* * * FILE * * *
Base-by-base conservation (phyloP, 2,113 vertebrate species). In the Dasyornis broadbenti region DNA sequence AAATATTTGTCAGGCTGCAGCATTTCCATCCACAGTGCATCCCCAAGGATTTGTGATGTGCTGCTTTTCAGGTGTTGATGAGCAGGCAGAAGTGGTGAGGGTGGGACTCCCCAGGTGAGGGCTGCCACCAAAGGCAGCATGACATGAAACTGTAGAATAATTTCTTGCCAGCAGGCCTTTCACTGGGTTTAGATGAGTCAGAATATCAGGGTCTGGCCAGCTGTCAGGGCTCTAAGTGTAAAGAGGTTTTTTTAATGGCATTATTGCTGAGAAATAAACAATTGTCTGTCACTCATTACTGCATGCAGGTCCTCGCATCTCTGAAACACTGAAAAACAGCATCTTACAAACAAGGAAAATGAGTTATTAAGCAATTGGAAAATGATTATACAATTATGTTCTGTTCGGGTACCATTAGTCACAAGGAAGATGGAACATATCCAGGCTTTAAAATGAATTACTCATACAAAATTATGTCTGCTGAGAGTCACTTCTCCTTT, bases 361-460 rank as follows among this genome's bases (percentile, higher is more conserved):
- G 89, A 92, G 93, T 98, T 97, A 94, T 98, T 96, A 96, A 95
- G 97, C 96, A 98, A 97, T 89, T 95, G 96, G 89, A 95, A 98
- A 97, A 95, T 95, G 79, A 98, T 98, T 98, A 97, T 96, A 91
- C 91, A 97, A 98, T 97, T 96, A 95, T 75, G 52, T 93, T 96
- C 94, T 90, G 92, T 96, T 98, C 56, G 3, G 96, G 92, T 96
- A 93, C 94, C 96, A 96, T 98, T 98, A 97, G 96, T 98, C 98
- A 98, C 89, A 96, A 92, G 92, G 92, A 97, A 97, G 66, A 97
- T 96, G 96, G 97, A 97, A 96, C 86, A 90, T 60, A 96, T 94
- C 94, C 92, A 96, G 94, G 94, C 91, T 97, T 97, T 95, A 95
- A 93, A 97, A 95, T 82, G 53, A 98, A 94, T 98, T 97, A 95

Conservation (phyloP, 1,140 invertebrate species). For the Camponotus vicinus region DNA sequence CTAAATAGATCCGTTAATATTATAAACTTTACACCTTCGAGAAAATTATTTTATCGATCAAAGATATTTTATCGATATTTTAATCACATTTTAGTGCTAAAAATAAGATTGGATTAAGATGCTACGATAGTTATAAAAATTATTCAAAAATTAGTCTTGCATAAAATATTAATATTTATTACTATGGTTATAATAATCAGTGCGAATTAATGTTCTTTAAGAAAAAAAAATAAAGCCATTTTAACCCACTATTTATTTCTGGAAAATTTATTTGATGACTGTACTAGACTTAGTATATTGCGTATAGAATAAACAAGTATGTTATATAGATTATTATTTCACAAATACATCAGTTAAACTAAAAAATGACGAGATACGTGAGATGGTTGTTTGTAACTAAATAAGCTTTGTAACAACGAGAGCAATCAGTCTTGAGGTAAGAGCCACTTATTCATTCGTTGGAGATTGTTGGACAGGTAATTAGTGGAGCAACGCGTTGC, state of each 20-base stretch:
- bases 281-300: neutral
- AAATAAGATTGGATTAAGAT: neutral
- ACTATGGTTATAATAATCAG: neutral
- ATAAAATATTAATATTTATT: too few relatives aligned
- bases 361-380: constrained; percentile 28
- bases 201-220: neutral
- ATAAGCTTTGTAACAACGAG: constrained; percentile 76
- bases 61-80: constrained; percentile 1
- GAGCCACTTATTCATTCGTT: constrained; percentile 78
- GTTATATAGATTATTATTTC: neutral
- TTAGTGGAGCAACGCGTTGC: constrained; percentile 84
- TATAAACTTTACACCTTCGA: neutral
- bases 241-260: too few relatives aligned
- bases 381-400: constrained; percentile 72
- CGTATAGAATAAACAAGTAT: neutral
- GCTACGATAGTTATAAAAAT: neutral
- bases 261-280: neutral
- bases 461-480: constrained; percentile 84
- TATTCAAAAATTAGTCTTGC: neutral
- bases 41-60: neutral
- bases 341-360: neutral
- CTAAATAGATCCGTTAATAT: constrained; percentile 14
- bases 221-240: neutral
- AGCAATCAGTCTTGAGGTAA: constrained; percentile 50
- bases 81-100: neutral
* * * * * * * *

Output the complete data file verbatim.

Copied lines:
Base-by-base conservation (phyloP, 2,113 vertebrate species). In the Dasyornis broadbenti region DNA sequence AAATATTTGTCAGGCTGCAGCATTTCCATCCACAGTGCATCCCCAAGGATTTGTGATGTGCTGCTTTTCAGGTGTTGATGAGCAGGCAGAAGTGGTGAGGGTGGGACTCCCCAGGTGAGGGCTGCCACCAAAGGCAGCATGACATGAAACTGTAGAATAATTTCTTGCCAGCAGGCCTTTCACTGGGTTTAGATGAGTCAGAATATCAGGGTCTGGCCAGCTGTCAGGGCTCTAAGTGTAAAGAGGTTTTTTTAATGGCATTATTGCTGAGAAATAAACAATTGTCTGTCACTCATTACTGCATGCAGGTCCTCGCATCTCTGAAACACTGAAAAACAGCATCTTACAAACAAGGAAAATGAGTTATTAAGCAATTGGAAAATGATTATACAATTATGTTCTGTTCGGGTACCATTAGTCACAAGGAAGATGGAACATATCCAGGCTTTAAAATGAATTACTCATACAAAATTATGTCTGCTGAGAGTCACTTCTCCTTT, bases 361-460 rank as follows among this genome's bases (percentile, higher is more conserved):
- G 89, A 92, G 93, T 98, T 97, A 94, T 98, T 96, A 96, A 95
- G 97, C 96, A 98, A 97, T 89, T 95, G 96, G 89, A 95, A 98
- A 97, A 95, T 95, G 79, A 98, T 98, T 98, A 97, T 96, A 91
- C 91, A 97, A 98, T 97, T 96, A 95, T 75, G 52, T 93, T 96
- C 94, T 90, G 92, T 96, T 98, C 56, G 3, G 96, G 92, T 96
- A 93, C 94, C 96, A 96, T 98, T 98, A 97, G 96, T 98, C 98
- A 98, C 89, A 96, A 92, G 92, G 92, A 97, A 97, G 66, A 97
- T 96, G 96, G 97, A 97, A 96, C 86, A 90, T 60, A 96, T 94
- C 94, C 92, A 96, G 94, G 94, C 91, T 97, T 97, T 95, A 95
- A 93, A 97, A 95, T 82, G 53, A 98, A 94, T 98, T 97, A 95

Conservation (phyloP, 1,140 invertebrate species). For the Camponotus vicinus region DNA sequence CTAAATAGATCCGTTAATATTATAAACTTTACACCTTCGAGAAAATTATTTTATCGATCAAAGATATTTTATCGATATTTTAATCACATTTTAGTGCTAAAAATAAGATTGGATTAAGATGCTACGATAGTTATAAAAATTATTCAAAAATTAGTCTTGCATAAAATATTAATATTTATTACTATGGTTATAATAATCAGTGCGAATTAATGTTCTTTAAGAAAAAAAAATAAAGCCATTTTAACCCACTATTTATTTCTGGAAAATTTATTTGATGACTGTACTAGACTTAGTATATTGCGTATAGAATAAACAAGTATGTTATATAGATTATTATTTCACAAATACATCAGTTAAACTAAAAAATGACGAGATACGTGAGATGGTTGTTTGTAACTAAATAAGCTTTGTAACAACGAGAGCAATCAGTCTTGAGGTAAGAGCCACTTATTCATTCGTTGGAGATTGTTGGACAGGTAATTAGTGGAGCAACGCGTTGC, state of each 20-base stretch:
- bases 281-300: neutral
- AAATAAGATTGGATTAAGAT: neutral
- ACTATGGTTATAATAATCAG: neutral
- ATAAAATATTAATATTTATT: too few relatives aligned
- bases 361-380: constrained; percentile 28
- bases 201-220: neutral
- ATAAGCTTTGTAACAACGAG: constrained; percentile 76
- bases 61-80: constrained; percentile 1
- GAGCCACTTATTCATTCGTT: constrained; percentile 78
- GTTATATAGATTATTATTTC: neutral
- TTAGTGGAGCAACGCGTTGC: constrained; percentile 84
- TATAAACTTTACACCTTCGA: neutral
- bases 241-260: too few relatives aligned
- bases 381-400: constrained; percentile 72
- CGTATAGAATAAACAAGTAT: neutral
- GCTACGATAGTTATAAAAAT: neutral
- bases 261-280: neutral
- bases 461-480: constrained; percentile 84
- TATTCAAAAATTAGTCTTGC: neutral
- bases 41-60: neutral
- bases 341-360: neutral
- CTAAATAGATCCGTTAATAT: constrained; percentile 14
- bases 221-240: neutral
- AGCAATCAGTCTTGAGGTAA: constrained; percentile 50
- bases 81-100: neutral